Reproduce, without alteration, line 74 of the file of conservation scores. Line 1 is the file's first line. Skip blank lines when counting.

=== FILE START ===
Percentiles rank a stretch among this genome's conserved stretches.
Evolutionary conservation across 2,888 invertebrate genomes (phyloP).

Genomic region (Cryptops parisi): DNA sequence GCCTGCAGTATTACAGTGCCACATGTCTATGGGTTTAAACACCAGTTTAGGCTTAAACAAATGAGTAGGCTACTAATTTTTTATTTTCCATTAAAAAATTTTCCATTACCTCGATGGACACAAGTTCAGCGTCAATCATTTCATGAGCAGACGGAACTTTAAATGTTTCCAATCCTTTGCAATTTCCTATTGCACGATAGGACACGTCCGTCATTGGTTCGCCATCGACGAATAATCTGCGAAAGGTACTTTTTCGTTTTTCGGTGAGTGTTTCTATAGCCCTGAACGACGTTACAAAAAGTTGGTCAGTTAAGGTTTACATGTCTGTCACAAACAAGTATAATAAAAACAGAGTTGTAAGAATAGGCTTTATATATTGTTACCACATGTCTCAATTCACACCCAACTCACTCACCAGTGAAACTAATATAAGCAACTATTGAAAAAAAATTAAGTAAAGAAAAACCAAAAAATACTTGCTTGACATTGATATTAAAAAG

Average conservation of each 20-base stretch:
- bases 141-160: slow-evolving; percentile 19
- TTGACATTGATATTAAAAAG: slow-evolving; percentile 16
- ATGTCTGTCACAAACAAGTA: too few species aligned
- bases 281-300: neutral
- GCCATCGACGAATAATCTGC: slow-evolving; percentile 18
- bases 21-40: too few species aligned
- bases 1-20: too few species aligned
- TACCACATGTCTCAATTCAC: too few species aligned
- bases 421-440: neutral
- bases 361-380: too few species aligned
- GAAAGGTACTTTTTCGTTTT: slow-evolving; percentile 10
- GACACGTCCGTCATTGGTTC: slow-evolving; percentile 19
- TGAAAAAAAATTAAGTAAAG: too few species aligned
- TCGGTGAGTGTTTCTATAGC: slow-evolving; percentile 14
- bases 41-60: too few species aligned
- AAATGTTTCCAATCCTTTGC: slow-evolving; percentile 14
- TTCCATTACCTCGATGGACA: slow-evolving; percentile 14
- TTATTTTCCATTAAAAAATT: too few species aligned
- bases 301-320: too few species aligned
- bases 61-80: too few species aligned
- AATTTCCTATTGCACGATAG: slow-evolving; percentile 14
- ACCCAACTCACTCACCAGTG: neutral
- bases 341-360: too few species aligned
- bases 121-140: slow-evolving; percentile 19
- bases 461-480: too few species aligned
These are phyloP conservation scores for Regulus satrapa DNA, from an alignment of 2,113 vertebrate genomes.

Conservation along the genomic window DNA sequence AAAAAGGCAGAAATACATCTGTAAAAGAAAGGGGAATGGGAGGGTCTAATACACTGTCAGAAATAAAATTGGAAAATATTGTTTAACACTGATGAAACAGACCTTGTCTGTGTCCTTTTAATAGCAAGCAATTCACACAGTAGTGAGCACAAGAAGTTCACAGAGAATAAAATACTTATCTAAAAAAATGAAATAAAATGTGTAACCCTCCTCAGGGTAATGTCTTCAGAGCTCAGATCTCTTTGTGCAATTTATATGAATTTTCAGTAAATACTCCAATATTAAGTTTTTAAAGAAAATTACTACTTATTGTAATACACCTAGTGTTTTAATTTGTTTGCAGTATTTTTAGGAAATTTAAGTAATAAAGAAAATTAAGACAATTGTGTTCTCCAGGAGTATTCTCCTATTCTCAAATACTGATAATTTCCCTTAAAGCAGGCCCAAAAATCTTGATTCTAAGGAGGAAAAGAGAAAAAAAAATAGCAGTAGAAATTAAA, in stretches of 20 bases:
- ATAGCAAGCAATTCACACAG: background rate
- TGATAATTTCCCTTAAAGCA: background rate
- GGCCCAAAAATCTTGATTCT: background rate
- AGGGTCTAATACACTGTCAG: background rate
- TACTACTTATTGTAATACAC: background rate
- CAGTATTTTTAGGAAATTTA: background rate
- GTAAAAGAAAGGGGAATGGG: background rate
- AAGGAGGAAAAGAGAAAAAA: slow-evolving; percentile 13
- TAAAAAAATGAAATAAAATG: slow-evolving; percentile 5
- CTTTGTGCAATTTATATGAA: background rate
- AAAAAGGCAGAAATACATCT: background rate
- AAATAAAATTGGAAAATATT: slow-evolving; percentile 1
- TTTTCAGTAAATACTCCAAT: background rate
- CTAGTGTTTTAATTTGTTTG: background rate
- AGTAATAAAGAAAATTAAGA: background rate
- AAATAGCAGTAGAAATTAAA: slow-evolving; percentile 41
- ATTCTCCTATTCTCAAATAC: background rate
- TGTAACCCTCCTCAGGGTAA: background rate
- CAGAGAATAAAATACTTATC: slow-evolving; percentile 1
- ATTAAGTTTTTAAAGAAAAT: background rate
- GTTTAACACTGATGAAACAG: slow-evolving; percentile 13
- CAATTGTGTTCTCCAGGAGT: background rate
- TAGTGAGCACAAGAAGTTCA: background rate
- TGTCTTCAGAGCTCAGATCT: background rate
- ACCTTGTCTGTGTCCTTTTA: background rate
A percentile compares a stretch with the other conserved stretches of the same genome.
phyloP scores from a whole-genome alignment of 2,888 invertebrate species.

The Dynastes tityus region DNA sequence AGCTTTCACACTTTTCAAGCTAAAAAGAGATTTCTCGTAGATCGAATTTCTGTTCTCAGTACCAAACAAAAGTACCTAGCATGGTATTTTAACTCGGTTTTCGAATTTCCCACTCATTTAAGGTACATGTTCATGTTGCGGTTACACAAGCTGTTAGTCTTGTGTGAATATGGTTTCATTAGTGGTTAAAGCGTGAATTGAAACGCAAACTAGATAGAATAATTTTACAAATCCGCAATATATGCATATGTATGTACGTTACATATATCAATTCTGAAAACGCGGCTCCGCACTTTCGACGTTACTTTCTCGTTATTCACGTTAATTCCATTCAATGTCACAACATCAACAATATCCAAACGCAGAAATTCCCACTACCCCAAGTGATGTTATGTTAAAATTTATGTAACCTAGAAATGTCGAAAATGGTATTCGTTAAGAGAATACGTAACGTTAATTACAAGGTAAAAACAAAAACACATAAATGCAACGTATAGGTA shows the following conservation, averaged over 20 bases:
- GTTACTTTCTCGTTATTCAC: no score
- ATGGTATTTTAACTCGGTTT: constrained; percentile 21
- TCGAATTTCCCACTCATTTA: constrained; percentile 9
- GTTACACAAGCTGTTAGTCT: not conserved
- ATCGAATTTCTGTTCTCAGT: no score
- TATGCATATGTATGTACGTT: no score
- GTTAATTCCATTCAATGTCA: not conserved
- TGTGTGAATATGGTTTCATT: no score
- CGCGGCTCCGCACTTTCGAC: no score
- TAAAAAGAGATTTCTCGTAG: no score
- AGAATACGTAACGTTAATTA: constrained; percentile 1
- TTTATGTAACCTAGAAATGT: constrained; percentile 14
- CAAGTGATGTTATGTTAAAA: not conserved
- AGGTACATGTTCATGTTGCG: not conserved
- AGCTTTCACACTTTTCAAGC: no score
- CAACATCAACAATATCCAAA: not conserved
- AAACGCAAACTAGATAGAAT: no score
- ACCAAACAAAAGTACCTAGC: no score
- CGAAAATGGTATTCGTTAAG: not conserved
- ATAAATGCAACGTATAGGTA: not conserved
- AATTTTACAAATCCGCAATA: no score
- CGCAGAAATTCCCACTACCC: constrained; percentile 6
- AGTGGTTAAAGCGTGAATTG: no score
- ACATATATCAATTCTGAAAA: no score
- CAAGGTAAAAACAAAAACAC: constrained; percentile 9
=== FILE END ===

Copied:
- AGCTTTCACACTTTTCAAGC: no score